If uncontained, a battery fire could melt 787 fuselage, tests suggest

WASHINGTON — A fire that broke out last week in a Boeing 787 Dreamliner could have been hot enough to melt the carbon-fiber reinforced plastic that makes up the plane’s shell, according to the results of tests the Federal Aviation Administration performed last year.

The fire broke out in a lithium battery housed near the tail section of a Japan Airlines plane at Boston’s Logan International Airport, prompting an investigation by the National Transportation Safety Board and a review by the FAA.

On Monday, the NTSB released photos of the fire-damaged battery and the metal box that contained it. An NTSB spokesman would not say Tuesday whether the box kept the fire from damaging anything but the battery, and a Boeing spokeswoman could not immediately say what material was used for the box.

Paul Jonas, director of the Environmental Test Lab at the National Institute for Aviation Research in Wichita, Kan., said the box may have contained the fire.

“From the photo provided, the box looks like it did the job fairly well,” said Jonas, whose lab does testing for the FAA. “The fact that they had a box would indicate that they designed for this condition.”

In the FAA tests, which the agency performed at its site in Atlantic City, N.J., a year after it certified the Dreamliner, the temperature of the battery fires reached as high as 2,000 degrees Fahrenheit. The plane’s polymer skin melts at 649 degrees, according to its manufacturer, Victrex Energy of West Conshohocken, Pa.

John Goglia, a former member of the NTSB who led public hearings after ValuJet Flight 592 crashed into the Florida Everglades in 1996, killing all 105 passengers and crew members, said problems with lithium batteries catching fire in laptops, cellphones and electric cars were well documented and “should have raised a flag with the FAA.”

“We’ve had a long-running issue with lithium batteries,” he said. “They’re not allowed to be carried on passenger airplanes.”

Goglia said weight was the most likely reason Boeing went with the 63-pound lithium battery, which is lighter and more powerful than other types.

It also burns at high temperatures. In two lithium battery fire tests last year, temperatures peaked between 1,400 and 2,000 degrees, according to a report of the test results. Some of the battery cells exploded and landed more than 100 feet from the fire, and one of the fires burned for more than an hour.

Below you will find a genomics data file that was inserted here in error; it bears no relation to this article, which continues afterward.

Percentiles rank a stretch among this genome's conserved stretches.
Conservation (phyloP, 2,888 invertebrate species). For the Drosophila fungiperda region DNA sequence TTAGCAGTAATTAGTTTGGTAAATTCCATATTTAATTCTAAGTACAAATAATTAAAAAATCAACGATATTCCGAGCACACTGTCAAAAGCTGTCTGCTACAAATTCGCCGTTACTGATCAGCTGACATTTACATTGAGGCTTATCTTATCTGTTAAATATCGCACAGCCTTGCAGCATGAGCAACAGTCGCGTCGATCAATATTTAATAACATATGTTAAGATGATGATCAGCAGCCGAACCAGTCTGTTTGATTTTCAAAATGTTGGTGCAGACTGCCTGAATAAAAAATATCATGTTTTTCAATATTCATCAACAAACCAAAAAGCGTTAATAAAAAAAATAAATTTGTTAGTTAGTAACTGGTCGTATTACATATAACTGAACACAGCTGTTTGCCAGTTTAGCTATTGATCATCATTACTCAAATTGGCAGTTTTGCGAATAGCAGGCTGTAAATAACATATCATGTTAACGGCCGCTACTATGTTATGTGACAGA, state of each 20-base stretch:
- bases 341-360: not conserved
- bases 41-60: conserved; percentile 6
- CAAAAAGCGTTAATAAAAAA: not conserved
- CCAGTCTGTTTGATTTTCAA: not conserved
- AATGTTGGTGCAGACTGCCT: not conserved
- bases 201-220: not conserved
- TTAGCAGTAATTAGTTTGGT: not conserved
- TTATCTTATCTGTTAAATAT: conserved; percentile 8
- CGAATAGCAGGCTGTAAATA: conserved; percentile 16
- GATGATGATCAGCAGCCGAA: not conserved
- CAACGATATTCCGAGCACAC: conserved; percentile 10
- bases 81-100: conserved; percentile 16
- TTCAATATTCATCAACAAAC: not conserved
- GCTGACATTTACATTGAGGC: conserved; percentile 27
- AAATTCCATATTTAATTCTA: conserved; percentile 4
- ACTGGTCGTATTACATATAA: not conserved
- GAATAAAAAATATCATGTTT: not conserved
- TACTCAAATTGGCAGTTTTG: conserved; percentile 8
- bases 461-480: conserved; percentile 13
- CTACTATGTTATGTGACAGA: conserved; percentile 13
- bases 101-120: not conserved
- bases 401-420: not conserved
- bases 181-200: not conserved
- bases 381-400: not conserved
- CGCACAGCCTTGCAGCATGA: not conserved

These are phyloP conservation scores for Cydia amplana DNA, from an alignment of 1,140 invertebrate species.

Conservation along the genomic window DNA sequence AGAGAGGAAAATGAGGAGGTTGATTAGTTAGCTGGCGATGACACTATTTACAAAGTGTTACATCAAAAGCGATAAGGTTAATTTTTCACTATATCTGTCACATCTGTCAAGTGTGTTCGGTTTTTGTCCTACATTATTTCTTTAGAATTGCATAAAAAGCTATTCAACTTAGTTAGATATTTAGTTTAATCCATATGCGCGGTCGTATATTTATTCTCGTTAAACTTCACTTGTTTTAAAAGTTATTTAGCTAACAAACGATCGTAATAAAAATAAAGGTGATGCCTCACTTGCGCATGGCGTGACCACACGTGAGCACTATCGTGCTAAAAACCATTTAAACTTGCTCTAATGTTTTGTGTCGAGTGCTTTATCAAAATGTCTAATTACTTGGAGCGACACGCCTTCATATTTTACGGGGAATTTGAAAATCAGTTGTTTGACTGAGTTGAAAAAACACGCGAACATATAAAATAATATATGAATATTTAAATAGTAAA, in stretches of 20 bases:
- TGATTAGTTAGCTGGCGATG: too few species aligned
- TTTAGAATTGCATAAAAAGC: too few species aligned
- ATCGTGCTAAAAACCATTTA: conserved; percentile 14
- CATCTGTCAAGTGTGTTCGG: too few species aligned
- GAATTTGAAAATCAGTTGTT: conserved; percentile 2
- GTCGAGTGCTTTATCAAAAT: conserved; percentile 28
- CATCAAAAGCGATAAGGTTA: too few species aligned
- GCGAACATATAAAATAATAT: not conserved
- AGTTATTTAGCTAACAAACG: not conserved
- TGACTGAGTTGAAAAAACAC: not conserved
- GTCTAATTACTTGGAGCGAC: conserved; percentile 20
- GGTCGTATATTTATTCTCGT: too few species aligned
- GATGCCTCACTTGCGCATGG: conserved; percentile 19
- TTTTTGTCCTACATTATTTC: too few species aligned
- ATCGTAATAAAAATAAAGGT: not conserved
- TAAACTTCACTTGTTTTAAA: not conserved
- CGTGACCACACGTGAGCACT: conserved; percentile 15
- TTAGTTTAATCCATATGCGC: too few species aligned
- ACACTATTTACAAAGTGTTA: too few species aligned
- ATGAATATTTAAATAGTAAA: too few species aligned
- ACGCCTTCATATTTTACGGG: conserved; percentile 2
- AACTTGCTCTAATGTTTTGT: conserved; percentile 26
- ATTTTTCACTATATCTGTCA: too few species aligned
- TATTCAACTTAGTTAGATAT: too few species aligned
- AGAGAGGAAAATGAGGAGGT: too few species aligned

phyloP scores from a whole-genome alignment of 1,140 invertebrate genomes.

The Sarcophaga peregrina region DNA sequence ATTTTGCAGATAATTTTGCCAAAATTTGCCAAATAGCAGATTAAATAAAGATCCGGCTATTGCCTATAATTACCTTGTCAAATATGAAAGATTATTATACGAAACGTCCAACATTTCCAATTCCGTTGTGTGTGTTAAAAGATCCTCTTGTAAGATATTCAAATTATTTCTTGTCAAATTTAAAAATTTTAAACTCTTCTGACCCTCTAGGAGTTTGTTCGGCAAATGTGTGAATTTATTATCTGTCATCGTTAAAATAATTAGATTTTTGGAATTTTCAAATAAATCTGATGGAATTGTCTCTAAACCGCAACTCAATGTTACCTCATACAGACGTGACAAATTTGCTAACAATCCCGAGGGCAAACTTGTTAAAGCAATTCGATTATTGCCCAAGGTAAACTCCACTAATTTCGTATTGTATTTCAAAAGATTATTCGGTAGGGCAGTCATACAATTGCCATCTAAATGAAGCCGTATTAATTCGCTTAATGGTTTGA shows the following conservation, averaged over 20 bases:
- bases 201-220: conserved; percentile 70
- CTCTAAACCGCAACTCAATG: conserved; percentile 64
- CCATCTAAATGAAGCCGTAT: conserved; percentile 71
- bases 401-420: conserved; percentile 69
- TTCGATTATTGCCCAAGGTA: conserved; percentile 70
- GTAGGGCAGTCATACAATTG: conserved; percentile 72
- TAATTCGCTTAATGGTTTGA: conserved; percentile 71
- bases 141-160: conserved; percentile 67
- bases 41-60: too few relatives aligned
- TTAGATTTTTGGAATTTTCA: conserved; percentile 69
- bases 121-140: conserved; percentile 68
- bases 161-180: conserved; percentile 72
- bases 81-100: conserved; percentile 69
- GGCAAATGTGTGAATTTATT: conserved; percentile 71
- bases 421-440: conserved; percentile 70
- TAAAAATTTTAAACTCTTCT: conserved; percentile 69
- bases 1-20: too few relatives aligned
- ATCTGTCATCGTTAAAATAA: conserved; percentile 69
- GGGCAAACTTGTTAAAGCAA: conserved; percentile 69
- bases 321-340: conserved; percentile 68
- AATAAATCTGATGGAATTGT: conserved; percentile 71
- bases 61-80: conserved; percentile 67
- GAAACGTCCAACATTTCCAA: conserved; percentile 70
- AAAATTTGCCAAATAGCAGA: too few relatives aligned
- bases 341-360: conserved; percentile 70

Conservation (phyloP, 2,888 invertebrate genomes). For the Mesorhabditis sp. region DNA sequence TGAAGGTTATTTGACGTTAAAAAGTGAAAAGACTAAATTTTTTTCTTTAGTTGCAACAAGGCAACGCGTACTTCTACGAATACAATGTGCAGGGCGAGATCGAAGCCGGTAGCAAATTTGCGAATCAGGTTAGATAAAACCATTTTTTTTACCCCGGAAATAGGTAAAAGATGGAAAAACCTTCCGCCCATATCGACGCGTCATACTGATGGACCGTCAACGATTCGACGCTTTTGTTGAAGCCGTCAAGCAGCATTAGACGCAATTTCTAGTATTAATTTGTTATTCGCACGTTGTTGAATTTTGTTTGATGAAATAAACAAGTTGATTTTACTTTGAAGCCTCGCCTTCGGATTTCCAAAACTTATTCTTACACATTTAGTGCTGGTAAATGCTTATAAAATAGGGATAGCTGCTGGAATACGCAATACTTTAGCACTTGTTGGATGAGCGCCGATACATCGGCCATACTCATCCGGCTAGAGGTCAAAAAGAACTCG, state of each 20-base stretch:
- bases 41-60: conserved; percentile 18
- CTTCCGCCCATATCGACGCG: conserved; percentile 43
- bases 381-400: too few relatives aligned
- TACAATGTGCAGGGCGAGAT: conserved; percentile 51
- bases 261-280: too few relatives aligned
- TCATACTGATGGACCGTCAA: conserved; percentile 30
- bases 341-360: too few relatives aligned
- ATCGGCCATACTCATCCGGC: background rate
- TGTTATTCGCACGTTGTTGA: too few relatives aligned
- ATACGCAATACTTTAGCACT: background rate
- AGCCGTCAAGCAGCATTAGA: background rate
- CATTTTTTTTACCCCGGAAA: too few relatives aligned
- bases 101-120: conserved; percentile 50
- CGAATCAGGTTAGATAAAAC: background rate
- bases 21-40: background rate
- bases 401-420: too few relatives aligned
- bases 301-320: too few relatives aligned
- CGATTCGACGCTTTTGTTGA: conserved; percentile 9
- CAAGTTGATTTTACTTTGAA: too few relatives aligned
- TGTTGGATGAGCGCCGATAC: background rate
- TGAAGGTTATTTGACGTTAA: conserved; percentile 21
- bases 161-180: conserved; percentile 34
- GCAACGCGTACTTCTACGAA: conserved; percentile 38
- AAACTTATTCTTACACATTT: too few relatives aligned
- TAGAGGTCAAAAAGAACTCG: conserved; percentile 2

A Boeing safety document from last year shows the location of the battery in a lower compartment near the plane’s tail section. The compartment, which is not protected by the plane’s fire-suppression system, contains key electrical systems. The battery, which powers the plane’s auxiliary power unit, is close to the plane’s fuselage.

Fifty Dreamliners are in service worldwide, and 800 more are on order. Boeing planned this year to produce 10 of the aircraft a month at its two final assembly sites in North Charleston, S.C., and Everett. About 50 percent of the plane is made of a composite material similar to a fiberglass boat. It replaces aluminum, making the plane lighter and more fuel efficient.

In a separate test last year, the FAA exposed a section of the composite material to fire, and photos in the report show a result that looks like Swiss cheese.

Jonas said that 400 degrees is enough to degrade the material. A fire as hot as those in the FAA tests would burn it away.

“All you’re going to be left with is graphite fibers,” he said. “If you hold the flame on the composite long enough, it will burn out and just leave the carbon.”

More in Herald Business Journal

Tulalips break ground on new Quil Ceda Creek Casino Hotel

A 150-room hotel was added to what is now a $140 million complex expected to open in spring 2019.

For modern women, 98-year-old rejection letters still sting

In a stark new video, female Boeing engineers break the silence about past inopportunity.

Angel of the Winds pays $3.4M for Everett arena naming rights

The casino replaces Xfinity as the lead sponsor for the publicly owned downtown Everett events center.

Teddy, an English bulldog, models Zentek Clothing’s heat regulating dog jacket. (Ian Terry / The Herald)
Everett clothing company keeps your dog cool and stylish

Zentek uses space-age fabrics to moderate the temperature of pets and now humans.

Providence Hospital in Everett at sunset Monday night. Officials Providence St. Joseph Health Ascension Health reportedly are discussing a merger that would create a chain of hospitals, including Providence Regional Medical Center Everett, plus clinics and medical care centers in 26 states spanning both coasts. (Kevin Clark / The Daily Herald)
Merger would make Providence part of health care behemoth

Providence St. Joseph Health and Ascension Health are said to be talking. Swedish would also be affected.

Bombardier promotes its C Series airliner as American made

It says more than half its all-new jet is made in US factories with final assembly near Montreal.

Everett engineers learn lessons from Mexico City catastrophe

Structural scientists went to help after the September earthquake there and studied the damage.

Airports want to nearly double passengers’ user fees

Delta says airports will rake in $3.6 billion in passenger facility charge taxes this year.

UPS delays mount as online shopping hobbles courier’s network

FedEx completed 97.1 percent of its ground deliveries on time in the same period.

Most Read